Derby Future Pool 2
Blue Norther Stakes
New Years Stakes
Road to the Derby
Jockey Jose Ortiz celebrates with owner Morris Kernan after winning the Dinner Party Stakes withe Somelikeithotbrown on the 2021 Preakness undercard.
The COVID-limited 10,000 paying spectators in attendance at Pimlico for the Preakness Stakes (G1) were treated to a marathon 14-race card with the first race, the Sir Barton Stakes, off at 10:33am. Conditions were excellent, with mostly sunny skies and temperatures in the high 70's, the main track rated fast and the turf course firm. Total betting on the card was a record $113.41 million, the first time handle exceeded $100 million and up 13.6% over the previous record set in 2019. This was the final card of racing to be run over the original Pimlico track as the facility will soon be demolished and a new racing surface built in time for the 2022 running.
Immediately before the Preakness, a field of 8 older horses contested the $250,000 Dinner Party Stakes (G2) over 1 1/16 miles on the turf. The race had been run as the Dixie Stakes for several years but reverted to its original name last year. Maker's Mark Mile (G1) third place finisher Sacred Life was sent off as the 6-5 favorite over 11-4 second choice Somelikeithotbrown, 7th in the Maker's Mark Mile, and 4-1 third choice Kuramata, making his stakes debut off 2 allowance wins.
Jockey Ricardo Santana Jr. sent 30-1 longest shot Flying Scotsman to the lead through fractions of 23.78, 47.33, and 1:10.52 while pressed by Somelikeithotbrown and stalked by 9-1 Bye Bye Melvin and 14-1 Talk or Listen. Turning for home Flying Scotsman tired badly as Somelikeithotbrown inherited the lead through 1 mile in 1:34.17. Kept to task by Jose Ortiz, Somelikeithotbrown outfinished Talk or Listen to win by 1 length in a new course record 1:40.09, 15/100 second faster than Inside Out's previous record from 2016. It was a head back to 19-1 Midnight Tea Time third, and 1/2 a length more to favorite Sacred Life fourth.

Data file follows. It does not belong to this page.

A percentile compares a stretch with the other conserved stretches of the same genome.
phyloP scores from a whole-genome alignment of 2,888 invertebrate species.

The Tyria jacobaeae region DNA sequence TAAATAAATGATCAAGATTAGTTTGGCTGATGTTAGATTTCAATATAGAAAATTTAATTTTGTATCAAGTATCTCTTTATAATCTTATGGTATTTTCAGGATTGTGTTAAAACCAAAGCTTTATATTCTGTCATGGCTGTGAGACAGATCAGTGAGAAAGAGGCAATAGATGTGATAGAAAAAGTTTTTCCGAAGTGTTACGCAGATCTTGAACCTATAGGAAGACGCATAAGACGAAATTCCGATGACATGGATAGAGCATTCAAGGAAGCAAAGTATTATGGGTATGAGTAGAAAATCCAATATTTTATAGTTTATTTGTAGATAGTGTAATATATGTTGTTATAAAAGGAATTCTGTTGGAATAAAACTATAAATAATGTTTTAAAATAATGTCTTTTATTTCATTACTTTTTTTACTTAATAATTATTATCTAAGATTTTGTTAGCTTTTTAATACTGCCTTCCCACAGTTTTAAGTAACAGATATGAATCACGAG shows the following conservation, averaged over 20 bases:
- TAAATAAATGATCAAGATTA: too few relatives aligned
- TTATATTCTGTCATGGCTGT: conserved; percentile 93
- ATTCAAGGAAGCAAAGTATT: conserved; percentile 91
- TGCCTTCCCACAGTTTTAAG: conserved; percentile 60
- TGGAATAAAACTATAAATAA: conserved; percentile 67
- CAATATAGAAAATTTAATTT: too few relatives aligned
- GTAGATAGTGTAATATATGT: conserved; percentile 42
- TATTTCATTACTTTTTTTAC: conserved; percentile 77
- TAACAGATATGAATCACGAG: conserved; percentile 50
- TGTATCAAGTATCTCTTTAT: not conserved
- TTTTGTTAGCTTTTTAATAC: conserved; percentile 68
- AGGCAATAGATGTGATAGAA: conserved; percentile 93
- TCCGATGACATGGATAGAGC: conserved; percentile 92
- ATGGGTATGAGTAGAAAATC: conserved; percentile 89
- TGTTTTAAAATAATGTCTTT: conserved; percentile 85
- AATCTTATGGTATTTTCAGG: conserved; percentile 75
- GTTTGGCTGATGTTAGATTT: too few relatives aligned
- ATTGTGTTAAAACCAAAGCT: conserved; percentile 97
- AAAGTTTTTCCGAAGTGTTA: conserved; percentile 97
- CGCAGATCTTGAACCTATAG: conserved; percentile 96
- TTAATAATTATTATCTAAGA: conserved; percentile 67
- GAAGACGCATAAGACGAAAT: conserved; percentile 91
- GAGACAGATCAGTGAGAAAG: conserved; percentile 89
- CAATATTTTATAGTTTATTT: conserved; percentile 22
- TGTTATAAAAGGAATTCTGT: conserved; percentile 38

Full results chart from DRF
Left: Somelikeithotbrown in the winner's circle. Winning trainer Mike Maker said, "Jose and I talked about it. Last time that horse [Flying Scotsman] broke a step slow, came to our outside and he never settled in the Makerís Mark and it cost him in the end. I told Jose, 'If the horse goes, letís see if we canít get to the outside of him and see you in the winnerís circle.' He just doesnít seem to fire his A game at Gulfstream. After [the Dec. 12 Fort Lauderdale], we decided just to give him the winter off and point to this year."
Right: Somelikeithotbrown in the post parade. Winning jockey Jose Ortiz said, "I have ridden this horse before in the Breedersí Cup Juvenile Turf as a 2-year-old, and it has been a long time since I have ridden him. Heís matured a lot. He showed me some speed early on, and I got him to relax on the first turn and that was the key. He relaxed nicely and from the half-mile pole to the 3/8ths pole I was just waiting and waiting and when I asked him to go he did."
Left: Second place finisher Talk or Listen heads out to the track. Trainer Arnaud Delacour said, "They were all bunched up together. I thought we had a great trip. Flavien [Prat] did a great job and the horse was there for him, so I'm delighted. I'll have to see how he comes back. I wouldn't mind to run him a little bit longer."
Right: Third place finisher Midnight Tea Time returns after the race. Trainer Joe Sharp said, "We were really happy. Obviously, this was a big step up from his last race, but heís just a horse that has continued to move forward as heís gotten older. [Owner] Frank [Corigliano] has been patient with him and given him the right amount to time and spacing and breaks when he needed them. He just keeps on taking us to fun places and showing up every time. Thatís all you can ask for."